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Today in Blue Jays History: The Donaldson Trade

Also the BJ Ryan signing

Toronto Blue Jays v Philadelphia Phillies Photo by Hunter Martin/Getty Images

Five years ago

The Jays made a trade for Josh Donaldson. Scott wrote:

If you’re reading this then you most certainly know about the trade that became official a short time ago between the Toronto Blue Jays and Oakland Athletics. Heading to the A’s are Brett Lawrie, Franklin Barreto, Kendall Graveman, and Sean Nolin, while the Blue Jays receive All-Star third baseman Josh Donaldson in return. The trade is yet another sign that Alex Anthopoulos and company are very serious about going all in for the next few seasons and have had enough of building up solid farm systems to come up short time and time again. By trading away essentially three top 12 prospects as well as the former Canadian third baseman of the future, Anthopoulos has risked his job and a large part of the franchise’s fate on this trade and the Russell Martin signing earlier this month.

Remember what it used to be like when the team would make some Clemensing NEWS in the offseason, so we had something to talk about?

We liked the trade:

I’m not sure that A’s fans would see it as a win-win.

From Josh we’ve had a MVP season and a season that was pretty much as good, another good season, with some time missed due to injury and then this year was a terrible thing.

And now he is a Brave. It should be interesting to see what happens. He turns 33 next week. He should have good baseball left in him. But, I would move him to DH or first base if I was running things.

The players that went to Oakland:

  • Brett Lawrie had a pretty average season (.260/.299/.407) and was traded to the White Sox for a couple of guys that could be sort mistaken for prospects, if you squinted. He was signed to a minor league deal by the Brewers this season, and they told us he would work his way into playing shape and then play some minor league games. He was released without playing in the minors. I’d think his baseball career is over.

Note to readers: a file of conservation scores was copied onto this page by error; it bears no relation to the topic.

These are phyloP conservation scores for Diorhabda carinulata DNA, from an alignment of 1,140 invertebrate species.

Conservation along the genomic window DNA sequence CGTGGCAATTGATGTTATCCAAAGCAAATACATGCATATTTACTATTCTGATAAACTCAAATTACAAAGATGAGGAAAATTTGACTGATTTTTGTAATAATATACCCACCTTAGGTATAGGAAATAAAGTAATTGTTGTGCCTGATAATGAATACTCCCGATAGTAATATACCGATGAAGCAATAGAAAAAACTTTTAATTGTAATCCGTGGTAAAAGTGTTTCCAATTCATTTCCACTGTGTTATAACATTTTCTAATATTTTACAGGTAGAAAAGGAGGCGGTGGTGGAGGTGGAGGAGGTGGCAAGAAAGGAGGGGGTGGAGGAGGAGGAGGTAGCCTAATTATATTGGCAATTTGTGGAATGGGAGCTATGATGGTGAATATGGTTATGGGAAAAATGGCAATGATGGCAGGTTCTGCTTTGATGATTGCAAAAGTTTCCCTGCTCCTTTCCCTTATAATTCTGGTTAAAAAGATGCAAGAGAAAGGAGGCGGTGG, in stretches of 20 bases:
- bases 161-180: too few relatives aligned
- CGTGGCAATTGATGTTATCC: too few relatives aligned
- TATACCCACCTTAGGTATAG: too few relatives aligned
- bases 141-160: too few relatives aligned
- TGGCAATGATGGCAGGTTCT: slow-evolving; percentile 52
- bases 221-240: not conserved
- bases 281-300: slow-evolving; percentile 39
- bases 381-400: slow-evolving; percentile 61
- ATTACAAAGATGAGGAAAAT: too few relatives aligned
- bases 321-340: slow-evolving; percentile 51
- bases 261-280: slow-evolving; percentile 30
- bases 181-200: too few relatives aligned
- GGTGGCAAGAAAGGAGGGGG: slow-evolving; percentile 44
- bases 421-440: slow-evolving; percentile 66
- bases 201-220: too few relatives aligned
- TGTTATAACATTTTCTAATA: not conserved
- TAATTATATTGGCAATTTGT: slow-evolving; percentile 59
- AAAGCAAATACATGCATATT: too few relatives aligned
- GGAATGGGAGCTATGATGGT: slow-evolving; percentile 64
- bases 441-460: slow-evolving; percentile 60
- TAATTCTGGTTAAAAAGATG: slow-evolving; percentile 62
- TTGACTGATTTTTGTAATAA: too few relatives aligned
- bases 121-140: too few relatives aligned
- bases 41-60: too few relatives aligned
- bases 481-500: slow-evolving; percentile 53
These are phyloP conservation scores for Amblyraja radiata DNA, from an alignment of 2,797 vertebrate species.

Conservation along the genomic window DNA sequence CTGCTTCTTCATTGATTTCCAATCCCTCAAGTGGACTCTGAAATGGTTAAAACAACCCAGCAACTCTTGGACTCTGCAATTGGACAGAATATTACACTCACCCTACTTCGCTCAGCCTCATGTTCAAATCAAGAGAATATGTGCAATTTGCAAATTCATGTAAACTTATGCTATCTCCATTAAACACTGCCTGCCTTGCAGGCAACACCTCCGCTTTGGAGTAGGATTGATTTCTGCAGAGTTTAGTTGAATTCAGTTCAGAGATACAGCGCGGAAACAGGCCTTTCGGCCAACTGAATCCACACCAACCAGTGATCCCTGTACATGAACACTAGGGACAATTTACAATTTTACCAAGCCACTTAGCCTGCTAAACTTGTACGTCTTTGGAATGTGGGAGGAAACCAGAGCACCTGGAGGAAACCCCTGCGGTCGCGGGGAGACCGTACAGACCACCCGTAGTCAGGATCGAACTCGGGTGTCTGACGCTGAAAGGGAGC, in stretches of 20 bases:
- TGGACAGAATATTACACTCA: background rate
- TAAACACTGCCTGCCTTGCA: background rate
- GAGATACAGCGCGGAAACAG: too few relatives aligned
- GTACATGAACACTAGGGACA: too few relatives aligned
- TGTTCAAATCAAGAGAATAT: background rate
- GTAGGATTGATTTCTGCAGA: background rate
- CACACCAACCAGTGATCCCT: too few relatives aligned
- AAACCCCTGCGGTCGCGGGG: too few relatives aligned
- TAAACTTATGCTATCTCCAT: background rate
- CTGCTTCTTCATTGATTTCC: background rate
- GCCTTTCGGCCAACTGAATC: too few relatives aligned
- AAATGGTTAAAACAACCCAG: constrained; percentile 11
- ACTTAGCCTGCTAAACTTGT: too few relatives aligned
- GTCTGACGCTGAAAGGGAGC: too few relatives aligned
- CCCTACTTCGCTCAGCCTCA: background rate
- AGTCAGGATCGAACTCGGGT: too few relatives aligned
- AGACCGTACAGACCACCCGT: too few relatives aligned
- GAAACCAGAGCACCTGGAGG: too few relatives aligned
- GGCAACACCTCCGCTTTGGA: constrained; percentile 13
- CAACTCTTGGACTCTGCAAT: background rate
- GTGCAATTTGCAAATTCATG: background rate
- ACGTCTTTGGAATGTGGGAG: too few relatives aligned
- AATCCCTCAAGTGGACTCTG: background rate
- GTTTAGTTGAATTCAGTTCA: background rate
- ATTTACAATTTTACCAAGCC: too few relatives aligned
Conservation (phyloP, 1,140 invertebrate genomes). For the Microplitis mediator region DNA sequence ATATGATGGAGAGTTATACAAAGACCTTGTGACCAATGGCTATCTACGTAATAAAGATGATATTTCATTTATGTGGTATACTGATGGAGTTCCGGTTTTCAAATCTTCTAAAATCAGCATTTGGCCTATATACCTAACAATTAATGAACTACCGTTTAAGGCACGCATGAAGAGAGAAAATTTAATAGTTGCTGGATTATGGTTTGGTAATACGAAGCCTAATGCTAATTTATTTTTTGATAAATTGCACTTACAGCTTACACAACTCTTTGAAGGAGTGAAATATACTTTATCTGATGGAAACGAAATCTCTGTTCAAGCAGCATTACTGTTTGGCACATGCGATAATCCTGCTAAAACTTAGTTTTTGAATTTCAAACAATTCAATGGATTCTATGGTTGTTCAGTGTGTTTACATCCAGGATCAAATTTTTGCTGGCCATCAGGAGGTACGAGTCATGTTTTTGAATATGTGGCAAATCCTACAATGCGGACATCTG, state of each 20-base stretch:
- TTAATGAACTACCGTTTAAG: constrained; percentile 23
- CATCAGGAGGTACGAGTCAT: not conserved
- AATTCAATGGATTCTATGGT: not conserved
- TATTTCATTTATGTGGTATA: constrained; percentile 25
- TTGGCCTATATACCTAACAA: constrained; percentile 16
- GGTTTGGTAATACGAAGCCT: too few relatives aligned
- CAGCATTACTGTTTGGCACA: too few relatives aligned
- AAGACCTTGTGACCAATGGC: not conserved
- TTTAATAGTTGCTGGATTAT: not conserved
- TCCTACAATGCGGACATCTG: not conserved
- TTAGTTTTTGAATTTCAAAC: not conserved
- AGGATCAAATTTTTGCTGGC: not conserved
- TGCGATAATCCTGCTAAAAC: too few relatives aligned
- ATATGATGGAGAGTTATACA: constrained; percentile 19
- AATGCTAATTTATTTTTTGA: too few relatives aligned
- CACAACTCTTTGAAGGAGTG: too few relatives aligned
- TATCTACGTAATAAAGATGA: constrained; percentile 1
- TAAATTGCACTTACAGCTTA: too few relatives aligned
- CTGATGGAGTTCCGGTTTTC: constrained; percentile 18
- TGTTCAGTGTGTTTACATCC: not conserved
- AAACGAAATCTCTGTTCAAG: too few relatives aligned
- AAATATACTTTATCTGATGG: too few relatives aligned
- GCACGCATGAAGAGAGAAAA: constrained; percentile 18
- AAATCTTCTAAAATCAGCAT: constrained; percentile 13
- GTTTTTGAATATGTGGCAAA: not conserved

• Sean Nolan made four starts for the A’s and was lost on waivers to the Brewers. Last year the Rockies signed him as a free agent. He pitched out of the bullpen for their Triple A team. This year he split his time between the minor league systems of the Mariners and White Sox.
  • Kendall Graveman has been pretty ok. He made 78 starts, over the 4 seasons for the A’s, and has a 4.38 and a 23-29 record. This year was spent mostly injured. He signed with the Mariners a few days ago.
  • Franklin Barreto was the prize piece for the A’s. He still hasn’t established himself as a major leaguer. He played in 23 games for the A’s this year, hitting just .123/.138/.263. In Triple A he hit .295/.374/.552 with 19 home runs in 98 games. He turns 24 in February. Every year I think ‘this is the one that he’ll become a major leaguer and every year I’m wrong.

I was rather irritated when, during the season after the trade, The Sporting News ranked Billy Bean the best GM in baseball and Alex the worst. I know I shouldn’t let those thing bug me, but it did.

It really was a terrific trade. I’m not sure how Alex pulled it off. I can’t imagine we would have had the two playoff seasons without Josh. He was a lot fun to watch. It is too bad his time with the Jays ended the way it did.

14 Years Ago

The Blue Jays signed B.J. Ryan to a 5 year, $47 million contract. For the $47 million we got one very good season (2006: 38 saves, 1.37 ERA), one season cut short by injury (2007), one good season (2008: 32 saves, 2.95), one awful season (2009: 2 saves, 6.53) and one season sitting at home (2010). And that was the end of his MLB career.

In total, he had a 2.95 ERA, in 155 games with 75 saves for the Blue Jays $47 million. In 155.1 innings, he allowed 117 hits, 69 walks and had 160 strikeouts. When he could play, he was good, but he didn’t play enough.

The Jays were kind of going for it in build up for the 2006 season. We added Bengie Molina, Lyle Overbay, Troy Glaus and A.J. Burnett, adding a fair bit to our payroll. It sort of worked, we went from 80-82, in 2005, to 87-75, in 2006. But we still finished 10 games back from the Yankees, which in the pre-Wild Card days, second place wasn’t good enough.

I’d love to link to the Bluebird Banter story from the day of the trade but BBB didn’t wouldn’t open up shop for another week or so. But when it did, Richard Wade wrote:

Turning to Ryan’s deal, I have a hard time getting past the decision to give a five year deal to a reliever. To avoid getting overly negative, we’ll focus purely on what Ryan provides on the field rather than what he costs off of it.

So you could say he wasn’t thrilled.

At Batter’s Box ‘Pistol’ wrote:

Given that Ryan has no real injury history and has had a relatively light workload over his career (381 innings) I don’t think the risk involved with a 5 year contract is as worrisome as it might appear at first.

Well, the unfortunate thing is, when you sign a pitcher to a 5-year contract, when he is on the wrong side of 30, injury history or not, bad things are likely to happen.

As it turned out, it was way too much money for a relief pitcher. JP really should have known better. It is easy to say with hindsight, but long term contracts for relievers rarely work out. The Ryan contract wasn’t the death of the huge contracts for aging closers, but it certainly became a cautionary tale.